Living in NYC, I've come to see the rivers as being more psychological barriers than physical ones, at least in the time of modern transit. It's not hard for anyone in the 4 main boroughs of NYC to get around, and provided one isn't in the outer bits of any of them (maybe Jamaica in Queens, or Coney Island in Brooklyn), the whole city is pretty accessible. The rivers provide a minor hassle and a line in the sand, and that's enough for us to use as a start for larger groupings of neighbourhoods. It perpetuates as people choose where to live or where to place businesses on these perceptions. Maybe sometimes a bit like race, but with sharper differences.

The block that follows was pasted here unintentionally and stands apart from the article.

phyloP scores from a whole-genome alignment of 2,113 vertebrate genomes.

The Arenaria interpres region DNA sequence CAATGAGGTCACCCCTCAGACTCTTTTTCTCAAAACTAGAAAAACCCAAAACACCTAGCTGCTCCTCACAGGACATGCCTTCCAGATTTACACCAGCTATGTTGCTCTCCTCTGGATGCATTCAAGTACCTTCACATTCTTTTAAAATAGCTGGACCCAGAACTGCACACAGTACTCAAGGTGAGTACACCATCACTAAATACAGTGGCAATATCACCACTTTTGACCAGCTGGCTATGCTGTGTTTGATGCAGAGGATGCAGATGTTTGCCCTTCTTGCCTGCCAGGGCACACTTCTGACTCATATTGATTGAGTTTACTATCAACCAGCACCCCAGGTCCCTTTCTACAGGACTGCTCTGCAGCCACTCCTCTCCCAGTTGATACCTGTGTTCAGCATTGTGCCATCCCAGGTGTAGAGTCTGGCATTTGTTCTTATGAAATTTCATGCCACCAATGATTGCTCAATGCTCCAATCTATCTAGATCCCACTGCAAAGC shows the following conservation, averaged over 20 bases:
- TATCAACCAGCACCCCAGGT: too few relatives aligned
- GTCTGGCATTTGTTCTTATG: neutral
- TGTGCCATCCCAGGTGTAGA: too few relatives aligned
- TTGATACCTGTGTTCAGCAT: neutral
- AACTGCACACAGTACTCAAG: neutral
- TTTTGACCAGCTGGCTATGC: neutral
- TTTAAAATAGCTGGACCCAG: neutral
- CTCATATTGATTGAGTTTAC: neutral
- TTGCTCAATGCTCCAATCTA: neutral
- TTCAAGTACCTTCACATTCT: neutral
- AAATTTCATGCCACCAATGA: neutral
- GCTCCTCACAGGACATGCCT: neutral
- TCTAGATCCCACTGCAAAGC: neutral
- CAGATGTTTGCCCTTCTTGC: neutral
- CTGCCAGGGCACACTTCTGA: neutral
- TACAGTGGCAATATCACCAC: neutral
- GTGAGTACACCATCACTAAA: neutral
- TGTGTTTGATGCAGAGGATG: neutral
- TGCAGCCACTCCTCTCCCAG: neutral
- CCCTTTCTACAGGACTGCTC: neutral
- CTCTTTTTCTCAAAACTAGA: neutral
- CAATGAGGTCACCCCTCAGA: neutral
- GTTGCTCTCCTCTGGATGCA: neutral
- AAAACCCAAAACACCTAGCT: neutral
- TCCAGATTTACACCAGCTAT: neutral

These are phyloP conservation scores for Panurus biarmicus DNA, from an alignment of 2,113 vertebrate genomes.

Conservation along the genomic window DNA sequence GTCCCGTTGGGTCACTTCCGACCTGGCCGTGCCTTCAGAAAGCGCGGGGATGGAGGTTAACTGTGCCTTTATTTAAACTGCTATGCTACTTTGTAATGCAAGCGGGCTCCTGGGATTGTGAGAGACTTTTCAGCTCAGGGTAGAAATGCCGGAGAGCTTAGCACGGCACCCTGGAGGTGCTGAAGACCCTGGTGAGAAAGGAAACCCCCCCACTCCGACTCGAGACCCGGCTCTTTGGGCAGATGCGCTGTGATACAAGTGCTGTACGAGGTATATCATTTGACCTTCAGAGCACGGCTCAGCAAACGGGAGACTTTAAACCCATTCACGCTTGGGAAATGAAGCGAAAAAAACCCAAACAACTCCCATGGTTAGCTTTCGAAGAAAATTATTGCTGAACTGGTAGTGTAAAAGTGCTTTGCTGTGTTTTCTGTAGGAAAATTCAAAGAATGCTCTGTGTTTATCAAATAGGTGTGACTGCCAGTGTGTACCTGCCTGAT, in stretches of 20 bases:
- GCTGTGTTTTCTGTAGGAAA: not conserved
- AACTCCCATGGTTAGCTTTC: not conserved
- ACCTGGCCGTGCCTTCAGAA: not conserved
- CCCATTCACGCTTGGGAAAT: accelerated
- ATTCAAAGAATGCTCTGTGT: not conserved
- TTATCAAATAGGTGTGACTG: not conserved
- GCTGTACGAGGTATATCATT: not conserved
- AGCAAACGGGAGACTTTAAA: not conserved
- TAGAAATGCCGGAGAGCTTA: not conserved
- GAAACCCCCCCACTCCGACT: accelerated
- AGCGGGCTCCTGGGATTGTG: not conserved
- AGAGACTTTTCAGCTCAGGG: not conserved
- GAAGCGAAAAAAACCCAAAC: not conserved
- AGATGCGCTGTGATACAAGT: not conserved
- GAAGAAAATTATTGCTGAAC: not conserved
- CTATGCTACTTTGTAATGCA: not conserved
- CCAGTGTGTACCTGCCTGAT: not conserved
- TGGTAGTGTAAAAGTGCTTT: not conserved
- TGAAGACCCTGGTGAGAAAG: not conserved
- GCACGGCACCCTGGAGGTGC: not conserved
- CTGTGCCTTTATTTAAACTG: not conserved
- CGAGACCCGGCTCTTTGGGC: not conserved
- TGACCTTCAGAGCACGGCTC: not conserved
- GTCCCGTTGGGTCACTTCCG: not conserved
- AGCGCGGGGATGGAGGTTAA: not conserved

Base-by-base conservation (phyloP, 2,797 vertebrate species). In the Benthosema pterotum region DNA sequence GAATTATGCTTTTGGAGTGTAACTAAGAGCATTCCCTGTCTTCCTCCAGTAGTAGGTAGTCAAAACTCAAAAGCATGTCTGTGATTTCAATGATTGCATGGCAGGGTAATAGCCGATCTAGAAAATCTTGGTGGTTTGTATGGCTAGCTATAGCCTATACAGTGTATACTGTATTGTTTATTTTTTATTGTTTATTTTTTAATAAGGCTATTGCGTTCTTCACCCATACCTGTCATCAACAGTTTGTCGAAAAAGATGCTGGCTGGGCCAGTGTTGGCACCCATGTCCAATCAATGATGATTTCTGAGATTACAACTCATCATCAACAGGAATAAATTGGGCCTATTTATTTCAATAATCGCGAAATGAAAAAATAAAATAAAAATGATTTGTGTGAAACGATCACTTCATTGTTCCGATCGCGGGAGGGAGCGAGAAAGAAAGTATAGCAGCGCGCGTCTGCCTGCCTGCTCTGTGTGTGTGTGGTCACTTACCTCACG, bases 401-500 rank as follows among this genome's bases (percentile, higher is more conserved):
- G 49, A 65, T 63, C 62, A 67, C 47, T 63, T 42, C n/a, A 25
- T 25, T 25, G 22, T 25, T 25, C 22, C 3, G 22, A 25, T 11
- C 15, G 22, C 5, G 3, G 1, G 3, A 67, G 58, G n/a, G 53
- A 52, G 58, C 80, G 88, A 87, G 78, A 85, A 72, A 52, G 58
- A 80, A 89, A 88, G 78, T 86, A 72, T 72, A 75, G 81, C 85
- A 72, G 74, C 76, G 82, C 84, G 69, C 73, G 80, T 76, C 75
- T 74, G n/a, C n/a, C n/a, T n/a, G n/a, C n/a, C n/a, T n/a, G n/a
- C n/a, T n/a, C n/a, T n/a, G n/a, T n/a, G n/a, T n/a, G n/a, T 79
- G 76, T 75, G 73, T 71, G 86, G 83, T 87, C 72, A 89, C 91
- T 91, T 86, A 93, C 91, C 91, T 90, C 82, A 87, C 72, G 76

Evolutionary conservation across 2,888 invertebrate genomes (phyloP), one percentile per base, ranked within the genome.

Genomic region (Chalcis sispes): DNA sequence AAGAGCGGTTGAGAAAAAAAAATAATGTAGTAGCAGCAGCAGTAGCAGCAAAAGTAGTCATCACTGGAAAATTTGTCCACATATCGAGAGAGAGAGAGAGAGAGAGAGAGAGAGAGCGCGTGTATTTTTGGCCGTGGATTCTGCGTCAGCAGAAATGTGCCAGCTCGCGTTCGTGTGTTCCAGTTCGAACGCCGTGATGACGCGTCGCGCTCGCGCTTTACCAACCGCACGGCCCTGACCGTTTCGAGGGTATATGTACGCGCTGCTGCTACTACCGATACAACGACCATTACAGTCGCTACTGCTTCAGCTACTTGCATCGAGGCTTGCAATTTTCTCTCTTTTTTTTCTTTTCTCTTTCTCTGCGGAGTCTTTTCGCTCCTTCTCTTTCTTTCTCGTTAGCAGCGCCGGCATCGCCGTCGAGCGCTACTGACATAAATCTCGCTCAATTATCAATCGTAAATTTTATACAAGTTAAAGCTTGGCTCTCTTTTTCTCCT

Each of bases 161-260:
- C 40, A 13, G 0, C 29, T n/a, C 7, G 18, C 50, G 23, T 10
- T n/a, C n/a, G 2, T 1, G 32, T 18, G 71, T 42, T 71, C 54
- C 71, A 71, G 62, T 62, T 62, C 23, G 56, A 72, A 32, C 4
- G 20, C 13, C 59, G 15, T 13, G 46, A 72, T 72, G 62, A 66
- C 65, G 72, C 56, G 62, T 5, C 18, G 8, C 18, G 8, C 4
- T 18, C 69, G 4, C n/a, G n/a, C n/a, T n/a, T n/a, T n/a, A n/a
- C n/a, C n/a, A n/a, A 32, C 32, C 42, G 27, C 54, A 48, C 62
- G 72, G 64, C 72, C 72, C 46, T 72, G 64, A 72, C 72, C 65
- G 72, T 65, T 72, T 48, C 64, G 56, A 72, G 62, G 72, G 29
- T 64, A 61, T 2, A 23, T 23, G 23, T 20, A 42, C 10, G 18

The fascinating thing is how much stronger the perceived and created differences are than is justified given the ease of communication; Manhattanites generally don't go into other Boroughs without a lot of arm-twisting, people don't generally like to move from Queens to Brooklyn or vice-versa despite similarities of many communities, and so on. There's little good reason not to build tech businesses in Brooklyn or Queens, but only recently have select parts of those Boroughs seen significant growth of those industries.
I've seen parallels of this in other cities I've lived in, although generally without the level of connectivity that NYC has. My constant thought experiment is to wonder, if the rivers were to be erased, how long would the current barriers exist? Would there remain a scar like the path of the Berlin Wall, years later?